Managing trauma: Health expert weighs in on how to handle emotional distress

Dr Nkurunziza, the Executive Director of Never Again Rwanda and the Chairperson of Health Development Initiative Rwanda-HDI speaking at a past event. Courtesy.

A friend recently posted a picture of his 8-month-old baby on his WhatsApp status with a statement “Rest in Peace.” Having reached out in his inbox to know what had killed his only child, he responded that he knocked him with a car by accident, while reversing to go to work.

He had no idea that his wife had left the baby behind after saying goodbye to him. As he was reversing the car, he felt something soft in between the tyres that he moved out of the car to check what it was, too bad, it was his son.

 

Unfortunately, the child died while being rushed to the hospital. This is a guilt his father will live with for the rest of his life. The pain is still unbearable.

 

Many people are battling trauma due to situations experienced in their lives that leave behind mental wounds and scars.

 

The World Mental Health survey conducted by the World Health Organisation found that at least a third of more than 125,000 people surveyed in 26 different countries had experienced trauma.

In an interview with Dr Joseph Ryarasa Nkurunziza, the Executive Director of Never Again Rwanda and the Chairperson of Health Development Initiative Rwanda-HDI, a local NGO committed to improving the health of disadvantaged populations across Rwanda, explains what it means to deal with trauma, suicidal tendencies, the process of healing, challenges, side effects of trauma and much more.

Excerpts below:

How are trauma patients able to deal with the condition?

Trauma patients can deal with trauma through participating in healing initiatives whereby they get to share their painful past and present, facilitated by psychotherapists and counsellors. 

Those who manage to progress, take a step further to develop social economic initiatives which continue to foster solidarity among those who have undertaken a healing journey and addressing poverty.

Coping mechanisms vary from one individual to another. Some seek psychosocial support groups, others turn to religion, theatre, arts and dialogue. For others support, from their families to prevent intergenerational trauma, which is still a major challenge to date, comes in handy.

Doctors say that some of the issues that traumatised people face include suicidal thoughts. How do you help them deal with suicidal issues?

Those who portray suicidal tendencies have probably been extremely traumatised and they feel the only way to stop pain and suffering, is by committing suicide.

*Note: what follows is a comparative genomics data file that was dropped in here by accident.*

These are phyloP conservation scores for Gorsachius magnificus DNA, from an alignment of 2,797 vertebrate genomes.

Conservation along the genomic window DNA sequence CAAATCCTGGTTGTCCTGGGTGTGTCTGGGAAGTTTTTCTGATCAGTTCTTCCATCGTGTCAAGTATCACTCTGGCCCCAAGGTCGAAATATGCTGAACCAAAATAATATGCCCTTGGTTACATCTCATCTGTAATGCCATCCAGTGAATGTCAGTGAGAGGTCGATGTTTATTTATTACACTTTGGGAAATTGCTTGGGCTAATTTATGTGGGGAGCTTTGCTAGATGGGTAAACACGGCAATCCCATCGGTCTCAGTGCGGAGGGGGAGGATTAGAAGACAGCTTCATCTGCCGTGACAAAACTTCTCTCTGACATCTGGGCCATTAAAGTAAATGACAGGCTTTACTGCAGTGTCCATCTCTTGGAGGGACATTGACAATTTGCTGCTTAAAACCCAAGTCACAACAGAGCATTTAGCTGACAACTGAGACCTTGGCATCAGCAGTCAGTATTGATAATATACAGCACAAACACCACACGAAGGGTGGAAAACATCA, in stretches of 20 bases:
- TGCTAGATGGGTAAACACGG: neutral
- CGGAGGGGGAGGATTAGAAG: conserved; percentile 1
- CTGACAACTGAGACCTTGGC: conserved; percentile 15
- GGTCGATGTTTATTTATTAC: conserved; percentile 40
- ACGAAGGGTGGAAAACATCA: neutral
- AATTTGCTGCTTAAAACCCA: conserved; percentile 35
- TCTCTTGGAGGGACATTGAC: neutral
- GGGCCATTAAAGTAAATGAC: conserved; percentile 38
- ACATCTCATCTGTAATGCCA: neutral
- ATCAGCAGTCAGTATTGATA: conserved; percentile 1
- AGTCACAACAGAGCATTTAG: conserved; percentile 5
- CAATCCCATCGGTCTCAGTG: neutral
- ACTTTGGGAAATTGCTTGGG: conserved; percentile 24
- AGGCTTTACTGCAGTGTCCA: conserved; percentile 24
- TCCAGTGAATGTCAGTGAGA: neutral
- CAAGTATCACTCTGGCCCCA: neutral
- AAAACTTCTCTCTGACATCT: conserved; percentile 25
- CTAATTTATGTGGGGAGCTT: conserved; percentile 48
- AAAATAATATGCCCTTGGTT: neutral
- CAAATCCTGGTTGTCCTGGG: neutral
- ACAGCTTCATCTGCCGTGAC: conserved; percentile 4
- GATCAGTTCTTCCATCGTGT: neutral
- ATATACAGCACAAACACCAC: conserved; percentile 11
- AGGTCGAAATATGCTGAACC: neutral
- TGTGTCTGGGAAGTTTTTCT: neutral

These individuals can be helped by providing them with a safe environment, and guiding them to acknowledge that they are wounded, hence the cause of the trauma. 

This would prevent feelings of hopelessness and isolation and enable them to channel these emotions to a sense of relief, since they would know that they no longer have to deal with trauma alone.

Take us through the healing process, how long does it take to heal from this mental health?

Trauma healing varies depending on the intensity of wounds, for some, it may take one year and for others, more than one year, while other people may never heal but develop coping mechanisms. Based on various testimonies, those who have healed from their wounds acknowledge that in order to heal, one has to be able to face their past, which is still tough for some.

Furthermore, some say that it is possible to heal however, it is also easy to get wounded again, based on various triggers or events. To sum this up, one would say, there is no definite timeline to heal from trauma. 

However, one can make a rough estimation based on individual trauma experiences, and their healing journey or approach used.

How can family and friends be of help to traumatised persons?

They can support traumatized relatives or friends by ensuring that they don’t stigmatize them, empathise with them, provide a safe environment for them to share their traumatic experiences and also be there for them by demonstrating acts of solidarity to prevent self-isolation.

How can one deal with the effects of trauma?

First and foremost, they should be allocated safe spaces where they can share their traumatic experiences. 

Those who participate in healing initiatives are also guided on self-care methods to ensure that they are able to support themselves, when they are away from the psychosocial support groups.

What more can society do to be part of the healing process?

The society at large can begin by raising awareness of trauma through various social media platforms, enabling those around them who are traumatised seek support, demonstrating solidarity and being able to detect early signs and symptoms of trauma.

What are the side effects of trauma?

Some of the side effects of trauma include; loss of hope, isolation, anger, fear, anxiety and sadness, among others. Based on individual testimonies, trauma patients have noted how they behaved before they began their healing journey, of which some of them expressed that they didn’t see the need to shower or dress up, whereas others had a tendency to forget. However, once they began their healing journey, they were able to learn how to take care of themselves.

editor@newtimesrwanda.com

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